Secondly, there’s no service out there that’s quite as convenient or that provides people with the long-lasting and natural-looking brows they desire. We can’t name a single temporary dye-job, a pencil, a pigment, or a stencil that can do what microblading can do for the length of time it stays in place.

One microblading session is said to last about three years before a client needs to come in for touch-ups. That’s probably one of the biggest reasons people turn to this type of strategy – it’s long-lasting and incredibly convenient.


How to Become a Certified Microblading Professional  

If this article has got you Googling all the microbladed eyebrows– good.

You’ve probably seen all the gorgeous, natural-looking eyebrows on Instagram by now, and it’s likely that that’s enough to get you drooling over a certification and the prospect of offering microblading as a new service in your beauty biz.

The good news is that you can certainly obtain your own microblading certification and become the queen (or king) of microblading in your area.

Check out a few of our must-know microblading certification tips below to get a jump start on your new passion!

  • Step-By-Step Process to Becoming a Certified Microblading Expert

The first thing you need to understand about microblading certifications is that the requirements to microblade are likely going to vary based on the state you live in. Ensure that you’ve checked in with your state’s requirements before you start the microblading certification process so that you know you haven’t missed any details necessary to obtain your certification.

We suggest looking for classes to enroll in from an accredited, respectable institution. Consider checking in with the Society of Permanent Cosmetic Professionals or the American Academy of Micropigmentation for starters but know that there are so many options out there for training. You could even consider checking in with certified trainers to see if they offer private classes or apprenticeships for microbladers who are just starting out.

Try to enroll in classes that offer you as much training as possible (within your means, of course). While some states may require less training hours than others, we always recommend going with a training course that can help you become as experienced and professional as possible. You’ll also want to ensure that you’re not falling for any type of microblading scam – take note of how many classes you’ll be attending, how many hours you’ll be training, and consider where you’d be taking these classes.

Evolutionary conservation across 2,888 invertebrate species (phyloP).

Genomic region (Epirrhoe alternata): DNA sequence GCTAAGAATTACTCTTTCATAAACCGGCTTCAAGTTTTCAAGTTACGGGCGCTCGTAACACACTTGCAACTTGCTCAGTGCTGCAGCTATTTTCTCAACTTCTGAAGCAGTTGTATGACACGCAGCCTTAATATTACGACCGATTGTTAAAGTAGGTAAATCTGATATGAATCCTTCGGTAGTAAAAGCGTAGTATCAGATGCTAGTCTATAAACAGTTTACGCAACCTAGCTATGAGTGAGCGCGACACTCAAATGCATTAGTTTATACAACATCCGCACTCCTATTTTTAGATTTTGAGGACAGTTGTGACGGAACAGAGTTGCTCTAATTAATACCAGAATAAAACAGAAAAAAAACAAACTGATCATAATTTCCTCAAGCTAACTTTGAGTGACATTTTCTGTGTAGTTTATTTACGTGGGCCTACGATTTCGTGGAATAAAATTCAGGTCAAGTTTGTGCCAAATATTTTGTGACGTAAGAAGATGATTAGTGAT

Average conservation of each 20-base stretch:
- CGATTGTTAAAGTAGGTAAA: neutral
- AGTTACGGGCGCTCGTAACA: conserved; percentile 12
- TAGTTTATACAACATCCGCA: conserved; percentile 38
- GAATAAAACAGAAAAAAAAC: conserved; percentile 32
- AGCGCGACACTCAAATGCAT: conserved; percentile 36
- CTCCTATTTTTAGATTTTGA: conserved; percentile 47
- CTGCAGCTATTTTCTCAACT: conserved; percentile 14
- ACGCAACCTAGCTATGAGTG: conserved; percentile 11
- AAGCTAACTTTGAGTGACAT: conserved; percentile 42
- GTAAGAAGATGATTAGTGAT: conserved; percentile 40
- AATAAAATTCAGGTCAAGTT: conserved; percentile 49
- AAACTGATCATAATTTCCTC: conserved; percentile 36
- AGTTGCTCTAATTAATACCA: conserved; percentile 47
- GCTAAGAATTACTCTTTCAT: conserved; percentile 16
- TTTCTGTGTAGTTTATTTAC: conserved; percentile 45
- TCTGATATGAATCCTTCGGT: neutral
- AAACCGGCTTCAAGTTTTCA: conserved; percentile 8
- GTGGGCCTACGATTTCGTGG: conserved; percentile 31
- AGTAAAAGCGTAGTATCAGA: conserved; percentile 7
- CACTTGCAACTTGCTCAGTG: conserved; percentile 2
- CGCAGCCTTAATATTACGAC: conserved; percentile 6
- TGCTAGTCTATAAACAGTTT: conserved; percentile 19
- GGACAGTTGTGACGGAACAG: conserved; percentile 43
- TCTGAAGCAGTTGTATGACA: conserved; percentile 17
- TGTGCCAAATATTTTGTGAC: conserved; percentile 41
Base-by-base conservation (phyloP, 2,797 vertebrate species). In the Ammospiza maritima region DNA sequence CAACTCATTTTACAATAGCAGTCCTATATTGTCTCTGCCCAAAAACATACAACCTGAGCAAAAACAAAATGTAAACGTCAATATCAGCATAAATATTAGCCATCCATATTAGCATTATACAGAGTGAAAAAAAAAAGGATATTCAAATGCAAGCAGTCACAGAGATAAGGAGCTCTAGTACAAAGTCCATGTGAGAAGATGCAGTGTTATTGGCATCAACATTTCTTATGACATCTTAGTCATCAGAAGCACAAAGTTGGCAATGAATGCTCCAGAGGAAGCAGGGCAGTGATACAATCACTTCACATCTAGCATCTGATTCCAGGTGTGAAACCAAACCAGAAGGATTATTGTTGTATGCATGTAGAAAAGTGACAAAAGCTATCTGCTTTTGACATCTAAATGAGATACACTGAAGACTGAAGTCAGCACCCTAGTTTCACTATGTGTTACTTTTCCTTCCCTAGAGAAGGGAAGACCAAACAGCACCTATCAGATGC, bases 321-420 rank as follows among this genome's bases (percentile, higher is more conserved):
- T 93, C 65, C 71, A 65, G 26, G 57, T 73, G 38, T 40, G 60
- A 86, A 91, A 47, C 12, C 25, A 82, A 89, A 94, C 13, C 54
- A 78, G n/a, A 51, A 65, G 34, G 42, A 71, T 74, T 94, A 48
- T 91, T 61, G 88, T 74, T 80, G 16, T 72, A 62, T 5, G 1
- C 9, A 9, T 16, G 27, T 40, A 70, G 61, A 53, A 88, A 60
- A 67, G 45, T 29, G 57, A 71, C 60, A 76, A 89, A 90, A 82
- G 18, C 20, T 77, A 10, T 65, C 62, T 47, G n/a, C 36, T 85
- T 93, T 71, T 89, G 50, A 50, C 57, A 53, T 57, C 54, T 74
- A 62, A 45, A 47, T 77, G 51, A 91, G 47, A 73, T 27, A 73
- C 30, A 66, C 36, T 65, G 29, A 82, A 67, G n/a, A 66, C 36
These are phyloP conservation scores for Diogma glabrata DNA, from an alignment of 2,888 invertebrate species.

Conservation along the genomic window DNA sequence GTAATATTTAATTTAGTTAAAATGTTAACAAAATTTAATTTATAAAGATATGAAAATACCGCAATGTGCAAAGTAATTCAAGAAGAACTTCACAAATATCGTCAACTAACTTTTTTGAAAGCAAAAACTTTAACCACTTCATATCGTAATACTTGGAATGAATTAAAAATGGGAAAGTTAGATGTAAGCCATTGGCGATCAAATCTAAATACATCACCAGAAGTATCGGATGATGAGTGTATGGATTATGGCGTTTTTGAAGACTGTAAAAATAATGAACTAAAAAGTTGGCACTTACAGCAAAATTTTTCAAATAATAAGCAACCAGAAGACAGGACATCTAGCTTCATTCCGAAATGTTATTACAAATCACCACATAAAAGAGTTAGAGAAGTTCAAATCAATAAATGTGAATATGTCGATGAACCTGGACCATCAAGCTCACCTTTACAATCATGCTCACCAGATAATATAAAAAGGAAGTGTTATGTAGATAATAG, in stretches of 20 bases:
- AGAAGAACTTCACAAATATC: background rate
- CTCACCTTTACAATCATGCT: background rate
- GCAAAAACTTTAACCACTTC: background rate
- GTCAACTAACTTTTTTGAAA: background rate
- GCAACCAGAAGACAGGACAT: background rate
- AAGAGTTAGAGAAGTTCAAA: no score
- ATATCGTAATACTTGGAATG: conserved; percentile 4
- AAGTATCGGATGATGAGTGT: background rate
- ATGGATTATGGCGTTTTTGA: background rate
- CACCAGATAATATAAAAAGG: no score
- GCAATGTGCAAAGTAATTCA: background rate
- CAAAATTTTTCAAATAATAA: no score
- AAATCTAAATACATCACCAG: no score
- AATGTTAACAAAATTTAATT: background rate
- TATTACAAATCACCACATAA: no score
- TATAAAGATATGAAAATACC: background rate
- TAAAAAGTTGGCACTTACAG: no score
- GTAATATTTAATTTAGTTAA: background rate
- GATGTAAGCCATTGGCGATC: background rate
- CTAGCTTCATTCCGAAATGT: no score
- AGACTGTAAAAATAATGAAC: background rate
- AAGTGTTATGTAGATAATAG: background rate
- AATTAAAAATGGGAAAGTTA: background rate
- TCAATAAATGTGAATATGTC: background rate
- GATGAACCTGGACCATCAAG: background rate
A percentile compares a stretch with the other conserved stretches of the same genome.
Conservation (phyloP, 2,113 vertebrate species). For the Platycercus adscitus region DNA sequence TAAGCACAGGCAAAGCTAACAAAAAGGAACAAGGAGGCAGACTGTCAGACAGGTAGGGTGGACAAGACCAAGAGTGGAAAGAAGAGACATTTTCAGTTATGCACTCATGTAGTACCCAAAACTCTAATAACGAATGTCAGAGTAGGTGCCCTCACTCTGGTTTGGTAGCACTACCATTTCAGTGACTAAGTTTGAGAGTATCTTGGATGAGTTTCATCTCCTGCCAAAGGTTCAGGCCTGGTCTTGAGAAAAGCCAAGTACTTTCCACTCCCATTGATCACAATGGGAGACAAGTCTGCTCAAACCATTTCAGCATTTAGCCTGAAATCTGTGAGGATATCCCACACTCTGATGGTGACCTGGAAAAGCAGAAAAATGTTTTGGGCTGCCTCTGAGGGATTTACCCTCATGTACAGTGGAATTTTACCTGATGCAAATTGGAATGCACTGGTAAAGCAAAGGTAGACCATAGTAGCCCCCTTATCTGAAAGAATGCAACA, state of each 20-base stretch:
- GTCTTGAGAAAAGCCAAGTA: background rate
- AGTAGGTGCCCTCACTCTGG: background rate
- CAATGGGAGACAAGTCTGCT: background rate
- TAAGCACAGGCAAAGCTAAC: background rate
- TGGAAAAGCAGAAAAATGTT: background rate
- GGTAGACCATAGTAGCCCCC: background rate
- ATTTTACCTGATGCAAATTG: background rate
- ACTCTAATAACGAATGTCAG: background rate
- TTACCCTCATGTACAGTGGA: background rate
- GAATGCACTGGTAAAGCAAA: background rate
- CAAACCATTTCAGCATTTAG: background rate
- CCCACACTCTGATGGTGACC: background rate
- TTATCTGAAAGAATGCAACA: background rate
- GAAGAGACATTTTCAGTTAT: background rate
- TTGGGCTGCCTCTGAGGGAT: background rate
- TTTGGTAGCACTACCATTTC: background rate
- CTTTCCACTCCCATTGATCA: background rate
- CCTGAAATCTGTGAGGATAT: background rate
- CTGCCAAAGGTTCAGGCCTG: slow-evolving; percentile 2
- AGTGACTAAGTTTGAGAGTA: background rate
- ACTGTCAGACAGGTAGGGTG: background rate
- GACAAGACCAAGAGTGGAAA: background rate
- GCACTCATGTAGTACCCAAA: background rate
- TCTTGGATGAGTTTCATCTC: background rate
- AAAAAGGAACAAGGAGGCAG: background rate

Always check in with the certification boards to ensure the establishment you’re choosing is legitimate and professional.

The next step is simple, in theory – pass your courses! This will take require you to take and complete a Bloodborne Pathogens Standard Course that meets the OSHA’s BPS Standards. Know this will take time, some money, and effort. Of course, this will be stacked on top of the required number of hours of training courses you’ll have to take.

Now, you’ll need to sign up for your Certification test! Check for upcoming tests on the AAM or the SPCP websites. Be prepared to pay for the tests and study up! You’ll likely need your ID, the proof that you passed your microblading training, and potentially a membership ID number for the organization you might need to be certified with. The exam will likely consist of written, oral, and practical elements, so ensure that you’re prepared!

You can purchase study guides and sample tests from several organizations in order to ensure you’re ready to take your test!

Depending on your state, you’ll likely have to obtain a license from the Department of Health – this will either be a tattooing license, a permanent makeup license, or a cosmetology license depending on where you live. Ensure that you’re checking all the boxes off for your state’s requirements before you begin your microblading career.

Once you’ve taken your training courses and received your certifications, ensure that you keep a copy of your legitimate certificate with you at all times!


What Do You Need to be a Certified Microblading Expert (Besides Your Certification)?

Your certification is obviously the most important thing you need to get your hands on, but to be a successful, certified microblading expert, you’ll need a few other things, too.

  • The Right Set-Up